COVID-19, Launched from a Chinese Live-Animal Market, is also a Cause for Self-Reflection When it Comes to Our Treatment of Animals
In a global economy, the spread of pathogens, intertwined with the trifling exchanges of cash for the lives of wild animals, can ricochet across the planet in a matter of weeks.
COVID-19, Launched From A Chinese Live-Animal Market, Is Also A Cause For Self-Reflection When It Comes To Our Treatment Of Animals
In a global economy, the spread of pathogens, intertwined with the trifling exchanges of cash for the lives of wild animals, can ricochet across the planet in a matter of weeks. A casual transaction in a small, open-air market in Wuhan has affected, to varying degrees, every one of our lives. It’s affected our movements, shopping volume, savings, social interactions, stress levels, and far more. For the unwilling human hosts of the virus, it’s caused emotional distress, physical malaise, and, in some cases, death.
While eliminating wet markets must be a foreign policy priority for the United States — an objective, much to our detriment, that our public officials probably never seriously considered before this public health catastrophe — let’s also be sure also to use this crisis as an opportunity for some national self-reflection. What kinds of animal exploitation policies are we failing to examine that have their own potential for creating mayhem when it comes to our public health and economic well being? A proper threat assessment has never been more timely.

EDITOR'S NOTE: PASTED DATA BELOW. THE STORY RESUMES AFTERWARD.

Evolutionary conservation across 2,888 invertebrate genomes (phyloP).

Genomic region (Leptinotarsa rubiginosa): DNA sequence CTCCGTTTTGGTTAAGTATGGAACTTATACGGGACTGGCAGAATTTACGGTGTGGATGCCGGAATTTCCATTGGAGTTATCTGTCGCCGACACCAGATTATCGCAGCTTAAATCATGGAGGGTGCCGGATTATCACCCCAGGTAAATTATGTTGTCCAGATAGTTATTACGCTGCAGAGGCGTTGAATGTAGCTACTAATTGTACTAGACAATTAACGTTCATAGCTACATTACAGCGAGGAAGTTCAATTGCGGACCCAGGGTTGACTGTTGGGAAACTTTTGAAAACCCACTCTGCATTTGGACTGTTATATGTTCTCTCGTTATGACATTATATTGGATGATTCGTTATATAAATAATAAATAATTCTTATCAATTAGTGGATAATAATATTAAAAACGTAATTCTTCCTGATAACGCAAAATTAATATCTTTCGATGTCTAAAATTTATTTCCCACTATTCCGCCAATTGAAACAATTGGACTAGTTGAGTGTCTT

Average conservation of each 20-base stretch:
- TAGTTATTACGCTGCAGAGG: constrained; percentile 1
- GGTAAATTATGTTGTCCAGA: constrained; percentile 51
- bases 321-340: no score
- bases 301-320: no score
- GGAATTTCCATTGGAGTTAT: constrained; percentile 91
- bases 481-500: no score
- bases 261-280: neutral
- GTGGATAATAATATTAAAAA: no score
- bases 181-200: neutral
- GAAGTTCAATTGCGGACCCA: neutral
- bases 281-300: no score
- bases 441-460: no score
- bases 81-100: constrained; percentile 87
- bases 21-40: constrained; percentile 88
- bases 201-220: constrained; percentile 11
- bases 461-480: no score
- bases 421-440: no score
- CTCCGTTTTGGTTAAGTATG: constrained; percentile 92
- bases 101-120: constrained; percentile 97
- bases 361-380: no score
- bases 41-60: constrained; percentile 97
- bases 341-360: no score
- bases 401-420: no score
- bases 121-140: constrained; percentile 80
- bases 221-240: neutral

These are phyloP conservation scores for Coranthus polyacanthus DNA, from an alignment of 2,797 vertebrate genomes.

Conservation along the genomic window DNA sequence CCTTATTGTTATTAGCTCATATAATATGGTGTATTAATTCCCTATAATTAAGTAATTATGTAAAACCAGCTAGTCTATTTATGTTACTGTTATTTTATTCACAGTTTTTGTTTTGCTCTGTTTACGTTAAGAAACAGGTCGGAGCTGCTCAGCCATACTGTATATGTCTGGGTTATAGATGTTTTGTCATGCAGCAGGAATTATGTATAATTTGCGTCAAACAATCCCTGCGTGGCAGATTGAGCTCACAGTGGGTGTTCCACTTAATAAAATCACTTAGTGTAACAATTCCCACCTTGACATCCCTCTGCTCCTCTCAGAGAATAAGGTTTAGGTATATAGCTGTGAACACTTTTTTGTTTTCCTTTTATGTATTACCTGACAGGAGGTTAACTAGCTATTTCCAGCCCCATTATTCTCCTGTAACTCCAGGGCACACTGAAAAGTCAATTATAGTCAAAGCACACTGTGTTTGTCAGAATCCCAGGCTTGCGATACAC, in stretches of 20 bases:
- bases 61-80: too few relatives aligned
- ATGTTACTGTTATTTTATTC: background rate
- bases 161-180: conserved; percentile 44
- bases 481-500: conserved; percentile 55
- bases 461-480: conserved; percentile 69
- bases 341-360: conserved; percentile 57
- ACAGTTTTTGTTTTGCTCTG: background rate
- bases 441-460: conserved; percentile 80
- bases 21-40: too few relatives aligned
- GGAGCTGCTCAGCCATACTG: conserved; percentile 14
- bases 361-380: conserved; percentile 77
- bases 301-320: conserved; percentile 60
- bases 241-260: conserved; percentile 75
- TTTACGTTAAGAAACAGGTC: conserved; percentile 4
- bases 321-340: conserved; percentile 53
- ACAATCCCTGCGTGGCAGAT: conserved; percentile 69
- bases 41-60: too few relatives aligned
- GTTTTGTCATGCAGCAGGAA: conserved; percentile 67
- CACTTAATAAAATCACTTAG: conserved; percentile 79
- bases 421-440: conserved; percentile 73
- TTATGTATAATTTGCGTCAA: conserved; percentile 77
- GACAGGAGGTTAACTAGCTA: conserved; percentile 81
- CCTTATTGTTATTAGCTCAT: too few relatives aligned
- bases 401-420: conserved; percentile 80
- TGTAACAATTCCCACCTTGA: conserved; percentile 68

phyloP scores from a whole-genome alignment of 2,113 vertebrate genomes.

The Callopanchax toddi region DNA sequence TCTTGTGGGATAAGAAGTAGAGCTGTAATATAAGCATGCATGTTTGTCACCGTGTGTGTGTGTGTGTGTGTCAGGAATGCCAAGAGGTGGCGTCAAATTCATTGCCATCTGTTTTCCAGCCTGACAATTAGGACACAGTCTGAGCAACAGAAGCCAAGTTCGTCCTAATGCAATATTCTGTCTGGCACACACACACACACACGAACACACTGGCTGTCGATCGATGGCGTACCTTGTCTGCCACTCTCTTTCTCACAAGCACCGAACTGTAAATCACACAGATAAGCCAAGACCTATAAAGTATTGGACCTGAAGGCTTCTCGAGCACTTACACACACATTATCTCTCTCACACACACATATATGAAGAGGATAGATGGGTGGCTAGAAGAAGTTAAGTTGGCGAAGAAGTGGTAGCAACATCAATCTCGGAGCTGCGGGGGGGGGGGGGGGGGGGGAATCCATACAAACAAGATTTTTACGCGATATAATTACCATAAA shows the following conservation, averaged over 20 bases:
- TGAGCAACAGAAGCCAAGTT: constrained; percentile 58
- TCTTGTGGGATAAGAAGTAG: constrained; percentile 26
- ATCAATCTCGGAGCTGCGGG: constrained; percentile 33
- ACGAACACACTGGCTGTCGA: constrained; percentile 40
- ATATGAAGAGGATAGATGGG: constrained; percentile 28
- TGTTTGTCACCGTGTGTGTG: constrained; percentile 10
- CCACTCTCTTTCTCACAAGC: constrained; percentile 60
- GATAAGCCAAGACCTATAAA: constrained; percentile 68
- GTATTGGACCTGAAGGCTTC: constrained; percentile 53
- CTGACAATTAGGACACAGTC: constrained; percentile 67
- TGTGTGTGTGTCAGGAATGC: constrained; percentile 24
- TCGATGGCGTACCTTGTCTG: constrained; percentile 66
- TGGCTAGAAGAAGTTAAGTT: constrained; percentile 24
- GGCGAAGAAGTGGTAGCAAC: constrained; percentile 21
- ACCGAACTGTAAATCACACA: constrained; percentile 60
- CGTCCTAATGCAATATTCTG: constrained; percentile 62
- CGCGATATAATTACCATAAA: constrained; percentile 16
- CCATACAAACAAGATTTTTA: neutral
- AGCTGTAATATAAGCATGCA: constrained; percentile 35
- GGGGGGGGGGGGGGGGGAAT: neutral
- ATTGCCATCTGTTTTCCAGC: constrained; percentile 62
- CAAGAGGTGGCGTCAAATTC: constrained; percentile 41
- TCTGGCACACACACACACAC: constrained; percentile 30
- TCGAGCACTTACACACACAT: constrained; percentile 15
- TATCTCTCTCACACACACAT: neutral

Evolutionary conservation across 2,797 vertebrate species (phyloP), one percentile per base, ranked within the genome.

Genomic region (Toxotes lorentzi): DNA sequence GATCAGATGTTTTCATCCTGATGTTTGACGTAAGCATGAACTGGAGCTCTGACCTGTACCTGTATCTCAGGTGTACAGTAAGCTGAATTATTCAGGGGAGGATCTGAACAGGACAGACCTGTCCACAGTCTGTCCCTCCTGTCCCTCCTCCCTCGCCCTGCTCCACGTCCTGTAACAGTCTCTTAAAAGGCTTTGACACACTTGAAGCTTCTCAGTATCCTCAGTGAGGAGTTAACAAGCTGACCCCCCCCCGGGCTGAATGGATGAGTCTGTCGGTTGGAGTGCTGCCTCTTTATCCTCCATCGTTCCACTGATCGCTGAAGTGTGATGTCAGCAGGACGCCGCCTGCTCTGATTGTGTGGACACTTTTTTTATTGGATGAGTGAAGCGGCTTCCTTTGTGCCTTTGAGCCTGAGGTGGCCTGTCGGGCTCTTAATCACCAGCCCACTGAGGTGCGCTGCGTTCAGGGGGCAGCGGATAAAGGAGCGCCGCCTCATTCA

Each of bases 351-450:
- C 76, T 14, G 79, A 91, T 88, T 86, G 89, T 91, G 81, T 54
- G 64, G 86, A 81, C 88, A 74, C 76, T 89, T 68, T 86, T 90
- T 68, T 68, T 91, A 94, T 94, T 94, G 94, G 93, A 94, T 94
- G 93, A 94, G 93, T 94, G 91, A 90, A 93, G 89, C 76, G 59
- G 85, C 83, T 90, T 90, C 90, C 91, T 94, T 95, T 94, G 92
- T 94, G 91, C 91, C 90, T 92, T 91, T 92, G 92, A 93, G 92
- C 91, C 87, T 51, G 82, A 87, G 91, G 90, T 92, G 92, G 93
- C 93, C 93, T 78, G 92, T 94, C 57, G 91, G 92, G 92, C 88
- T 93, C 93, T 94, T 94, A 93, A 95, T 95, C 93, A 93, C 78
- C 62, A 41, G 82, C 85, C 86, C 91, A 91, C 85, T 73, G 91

We have our own live animal markets in the United States, cocooned mainly in Chinatown sections of some major American cities. These markets don’t serve up as many species for sale to customers as their analogues in China, but patrons can indeed sample the live, imported wildlife from some Asian nations by the millions.
Our nation’s factory farmers are dosing billions of animals with antibiotics even when the animals are not sick. Many industrial farmers lace water and feed with antibiotics to spur fast growth of the animals and to prevent disease in overcrowded, stressful environments. The American Medical Association, the American Public Health Association, and others have warned that this practice has already spawned antibiotic-resistant bacteria, including MRSA. With this practice and others that render antibiotics ineffectual, we are setting ourselves up for a scenario where pathogens that can course through the human population without us having an effective medical response. The Center for Disease Control and Prevention released a report in November 2019 that found “drug-resistant infections and deaths are on the rise, sickening more than 2.8 million people, and taking the lives of 35,000, in the United States each year.”
We have an exotic animal trade that also threatens to spread zoonotic diseases. Often operating in the shadows, exotic pet dealers, and even pet stores, sell snakes, reptiles, and all manner of creatures to fanciers who fancy the unfamiliar and the novel. Remember, it was a prairie dog sale that spawned the emergence of monkeypox some years ago.
There are thousands of canned hunting and captive cervid farms in the United States, unnaturally concentrating captive wildlife and posing their own risks to native wildlife and to people. These facilities are incubators of Chronic Wasting Disease, a brain-wasting disorder that has spread into more than a dozen states and infected free-roaming wild deer and elk populations. It’s thought that hunters who consumer infected parts of the animal may be at risk of contracting Creutzfeldt–Jakob disease, which is the human variant of CWD and also Mad Cow Disease.
So, yes, point your finger at China for horrid, inhumane, and extreme practices when it comes to our food markets. But while we’re doing so, let’s clean up our own act.